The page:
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Stress and anxiety – how to help your child adapt to life changes

Stress and anxiety – how to help your child adapt to life changes

13 January 2021 admin

written by Ineke

Stress and anxiety are familiar feelings to everyone, regardless of age. While adults and children express their fears and concerns in different ways, there are a few tips and tricks that anyone can use to get themselves back in control of their emotions.

Whether the anxiety has come from a new experience, like going to school for the first time, or simply dealing with big feelings like anger, it’s helpful to have a few tools to deal with anxious situations. Being aware of what makes us anxious and stressed is vital when identifying what tools we can use to control ourselves, even when we can’t control the situation that’s causing the anxious feelings.

So what’s the difference between anxious children and adults? Well, children may display extreme reactions to events and situations that may not feel normal to us as parents. Adults, on the other hand, tend to be aware of their extreme emotions and are better at identifying their problems to others who care about them.

Being aware of what makes us anxious and stressed is vital when identifying what tools we can use to control ourselves

Regardless of how we show our anxiety, it is important to remember that it’s a normal part of life – ‘a natural part of a child’s development includes distinct periods of anxious behavior.’ – comprehendthemind . We should all be normalising anxiety and stressful feelings – in other words, encouraging children (and adults!) to speak out about how they feel.

How do we normalise these feelings? Sharing experiences with others is probably the quickest and easiest way. Dr. Kaylene Henderson recommends reading books that deal with overcoming adversity and discuss feelings and emotions with your child. Acknowledging that big feelings happen is an important step in dealing with the changing world around them. 

Ways to deal with stress and anxiety

There are many different ways to deal with stressful, anxious situations – here are just some of the techniques as recommended by noted parenting specialist, Maggie Dent: 

  • Make children aware that they are in charge of their feelings. The choice is up to them as to how they react to a situation. This is not an easy thing to learn, and is difficult to learn even as an adult!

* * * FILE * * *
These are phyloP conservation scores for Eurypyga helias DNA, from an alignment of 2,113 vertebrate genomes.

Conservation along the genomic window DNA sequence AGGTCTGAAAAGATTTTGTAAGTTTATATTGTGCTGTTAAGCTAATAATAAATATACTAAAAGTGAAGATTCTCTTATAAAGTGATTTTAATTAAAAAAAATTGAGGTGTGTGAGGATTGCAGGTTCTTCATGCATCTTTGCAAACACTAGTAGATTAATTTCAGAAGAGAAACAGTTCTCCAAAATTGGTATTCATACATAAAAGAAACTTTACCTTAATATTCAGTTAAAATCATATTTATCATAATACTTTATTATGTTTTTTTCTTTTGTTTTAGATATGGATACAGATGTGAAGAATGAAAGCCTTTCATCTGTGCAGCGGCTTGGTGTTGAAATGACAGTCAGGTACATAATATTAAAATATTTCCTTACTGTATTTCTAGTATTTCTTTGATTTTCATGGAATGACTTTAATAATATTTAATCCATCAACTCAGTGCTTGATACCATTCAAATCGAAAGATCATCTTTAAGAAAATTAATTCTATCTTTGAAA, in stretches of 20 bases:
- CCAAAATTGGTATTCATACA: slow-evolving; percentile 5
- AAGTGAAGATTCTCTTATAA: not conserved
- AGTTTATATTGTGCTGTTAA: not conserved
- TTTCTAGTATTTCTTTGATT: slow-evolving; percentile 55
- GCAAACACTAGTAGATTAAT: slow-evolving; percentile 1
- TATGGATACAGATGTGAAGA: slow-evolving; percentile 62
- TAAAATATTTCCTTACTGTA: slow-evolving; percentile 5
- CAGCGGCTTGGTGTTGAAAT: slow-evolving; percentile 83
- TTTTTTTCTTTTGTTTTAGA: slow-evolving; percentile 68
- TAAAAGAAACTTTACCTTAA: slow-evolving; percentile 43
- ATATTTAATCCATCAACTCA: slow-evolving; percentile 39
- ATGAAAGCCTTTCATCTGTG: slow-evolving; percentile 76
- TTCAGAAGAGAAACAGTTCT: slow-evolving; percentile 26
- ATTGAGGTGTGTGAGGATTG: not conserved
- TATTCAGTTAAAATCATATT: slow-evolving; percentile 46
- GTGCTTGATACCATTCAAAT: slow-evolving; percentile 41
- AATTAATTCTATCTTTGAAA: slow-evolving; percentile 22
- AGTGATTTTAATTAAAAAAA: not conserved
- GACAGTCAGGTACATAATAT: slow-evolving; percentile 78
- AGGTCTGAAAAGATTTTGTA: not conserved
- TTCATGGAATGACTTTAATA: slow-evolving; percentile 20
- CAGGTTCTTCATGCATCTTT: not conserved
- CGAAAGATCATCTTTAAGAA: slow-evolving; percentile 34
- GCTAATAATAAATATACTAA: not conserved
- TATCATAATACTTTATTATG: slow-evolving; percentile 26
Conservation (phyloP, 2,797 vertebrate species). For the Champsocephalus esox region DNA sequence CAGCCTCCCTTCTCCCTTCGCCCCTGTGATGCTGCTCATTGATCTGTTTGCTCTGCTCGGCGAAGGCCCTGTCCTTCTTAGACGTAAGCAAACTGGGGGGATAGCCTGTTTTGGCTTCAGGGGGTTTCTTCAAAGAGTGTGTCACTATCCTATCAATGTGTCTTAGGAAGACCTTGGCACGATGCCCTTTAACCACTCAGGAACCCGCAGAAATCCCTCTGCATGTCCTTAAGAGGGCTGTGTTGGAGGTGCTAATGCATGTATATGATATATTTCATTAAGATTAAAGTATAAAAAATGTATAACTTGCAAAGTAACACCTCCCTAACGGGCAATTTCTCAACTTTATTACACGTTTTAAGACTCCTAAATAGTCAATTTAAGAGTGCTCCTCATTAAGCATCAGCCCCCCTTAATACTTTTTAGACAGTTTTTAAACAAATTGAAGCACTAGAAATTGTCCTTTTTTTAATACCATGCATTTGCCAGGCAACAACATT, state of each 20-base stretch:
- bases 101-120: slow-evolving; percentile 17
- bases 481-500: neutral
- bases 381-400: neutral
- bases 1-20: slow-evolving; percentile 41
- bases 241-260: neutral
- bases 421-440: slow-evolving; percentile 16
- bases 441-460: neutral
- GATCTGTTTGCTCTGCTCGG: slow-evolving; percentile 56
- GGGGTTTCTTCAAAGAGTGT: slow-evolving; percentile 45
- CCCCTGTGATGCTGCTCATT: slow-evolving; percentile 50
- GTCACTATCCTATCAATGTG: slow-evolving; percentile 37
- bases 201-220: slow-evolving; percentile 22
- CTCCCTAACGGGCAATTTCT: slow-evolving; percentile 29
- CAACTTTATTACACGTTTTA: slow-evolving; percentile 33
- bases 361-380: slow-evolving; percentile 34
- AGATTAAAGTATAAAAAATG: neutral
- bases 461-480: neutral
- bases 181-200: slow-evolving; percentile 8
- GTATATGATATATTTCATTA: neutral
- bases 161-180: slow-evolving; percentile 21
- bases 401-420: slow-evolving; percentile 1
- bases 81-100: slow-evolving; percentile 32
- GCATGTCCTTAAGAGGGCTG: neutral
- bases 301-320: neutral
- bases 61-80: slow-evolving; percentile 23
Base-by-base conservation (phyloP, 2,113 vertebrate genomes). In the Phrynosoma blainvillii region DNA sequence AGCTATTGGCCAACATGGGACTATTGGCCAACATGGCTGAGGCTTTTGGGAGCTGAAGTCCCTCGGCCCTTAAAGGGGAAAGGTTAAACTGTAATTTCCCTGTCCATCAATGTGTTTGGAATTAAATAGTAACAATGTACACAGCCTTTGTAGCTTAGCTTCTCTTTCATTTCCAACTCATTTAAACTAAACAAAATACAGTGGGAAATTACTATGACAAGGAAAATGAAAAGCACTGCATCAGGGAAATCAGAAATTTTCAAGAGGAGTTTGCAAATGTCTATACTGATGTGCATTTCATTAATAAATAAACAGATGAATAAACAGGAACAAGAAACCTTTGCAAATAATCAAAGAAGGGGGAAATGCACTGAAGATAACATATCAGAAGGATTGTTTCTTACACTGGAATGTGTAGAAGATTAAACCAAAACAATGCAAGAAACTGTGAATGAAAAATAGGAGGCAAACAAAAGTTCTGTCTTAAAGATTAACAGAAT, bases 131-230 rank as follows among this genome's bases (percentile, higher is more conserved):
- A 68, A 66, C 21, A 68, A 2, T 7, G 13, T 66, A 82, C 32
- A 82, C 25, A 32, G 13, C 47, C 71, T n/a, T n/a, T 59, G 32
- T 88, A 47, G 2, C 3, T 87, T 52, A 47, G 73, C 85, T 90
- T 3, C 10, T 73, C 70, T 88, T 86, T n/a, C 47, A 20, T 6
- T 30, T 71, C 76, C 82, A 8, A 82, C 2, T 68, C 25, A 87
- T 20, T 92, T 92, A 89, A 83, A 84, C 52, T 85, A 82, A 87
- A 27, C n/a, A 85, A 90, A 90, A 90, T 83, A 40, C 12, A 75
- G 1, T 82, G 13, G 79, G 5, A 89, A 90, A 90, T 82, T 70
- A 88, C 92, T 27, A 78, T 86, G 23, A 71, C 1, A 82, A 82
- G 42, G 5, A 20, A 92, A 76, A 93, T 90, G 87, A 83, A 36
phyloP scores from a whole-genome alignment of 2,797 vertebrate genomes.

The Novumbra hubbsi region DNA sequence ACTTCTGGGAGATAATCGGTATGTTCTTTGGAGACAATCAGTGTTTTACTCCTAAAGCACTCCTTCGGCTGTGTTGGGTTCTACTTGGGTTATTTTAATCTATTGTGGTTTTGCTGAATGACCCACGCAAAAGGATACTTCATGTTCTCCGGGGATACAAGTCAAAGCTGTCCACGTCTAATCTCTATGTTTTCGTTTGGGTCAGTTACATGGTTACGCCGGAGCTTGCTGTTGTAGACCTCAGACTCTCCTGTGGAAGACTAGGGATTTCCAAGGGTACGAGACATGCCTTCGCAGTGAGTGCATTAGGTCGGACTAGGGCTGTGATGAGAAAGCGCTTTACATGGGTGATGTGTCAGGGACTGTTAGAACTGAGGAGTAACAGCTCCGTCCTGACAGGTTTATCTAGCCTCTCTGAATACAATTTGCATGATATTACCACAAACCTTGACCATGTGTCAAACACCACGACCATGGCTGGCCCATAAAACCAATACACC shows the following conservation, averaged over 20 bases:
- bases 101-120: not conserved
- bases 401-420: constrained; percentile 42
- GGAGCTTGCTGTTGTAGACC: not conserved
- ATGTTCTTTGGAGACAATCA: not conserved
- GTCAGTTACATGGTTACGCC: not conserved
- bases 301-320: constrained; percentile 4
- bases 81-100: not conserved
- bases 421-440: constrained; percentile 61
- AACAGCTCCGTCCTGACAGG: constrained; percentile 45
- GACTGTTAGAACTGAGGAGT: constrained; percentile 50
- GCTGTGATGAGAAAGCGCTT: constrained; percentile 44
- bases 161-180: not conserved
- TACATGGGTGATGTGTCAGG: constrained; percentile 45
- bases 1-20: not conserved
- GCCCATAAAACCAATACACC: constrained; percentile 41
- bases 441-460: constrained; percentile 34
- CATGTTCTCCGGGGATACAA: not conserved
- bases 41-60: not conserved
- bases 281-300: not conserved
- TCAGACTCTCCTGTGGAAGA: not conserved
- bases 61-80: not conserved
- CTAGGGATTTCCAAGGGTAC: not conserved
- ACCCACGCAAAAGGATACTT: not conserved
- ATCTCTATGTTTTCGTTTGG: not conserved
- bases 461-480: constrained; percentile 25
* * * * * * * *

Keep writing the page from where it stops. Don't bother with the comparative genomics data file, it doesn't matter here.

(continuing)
• Once there is awareness, various tools can be applied. Try a guided meditation – these are readily available on the web. recommends several free apps, and a quick YouTube search also turns up suitable options for all ages. 
  • Stop everything and just breathe. Simply concentrating solely on your breathing will help re-centre your thoughts, slow down your heart rate, and generally make everything feel a little more manageable. For children, try sitting in a quiet corner and placing their hands on their tummy so they can feel the breathing.

What about change and new situations? 

Again, encouraging children to accept that change can be scary and big feelings will happen is important. However, it is harder to deal with them when your child is experiencing something new – like starting school, for example.

This is where an early learning centre that follows the nationally recognised curriculum can be helpful. Trying out a school-like environment, without having to commit to it every day is always a bonus. Controlling a new situation using various methods is a great way to manage big emotions when it comes to change in life.

Change Management – the best way to manage negative reactions to stress 

Ask yourself the following questions:

Are they socially competent? 

Can they communicate? 

Are they healthy? 

Are they independent? 

The more independent and stronger they are at communicating, the better children will adapt to changes. Making children independent can be difficult – so start with simple things such as encouraging them to go to the toilet unassisted at home, pick up their toys and put them away with minimal supervision, put their plate in the sink when they’ve finished eating, and so on. All these little skills add up to big social and physical development achievements.

Finally, remember that as a parent:

‘you are still their number one teacher – and coach.’ – Maggie Dent

Maggie Dent has been writing books about parenting, for parents, since 2003. For more information on raising children, visit Maggie Dent, and use the side selection area to find your common parenting concern topic.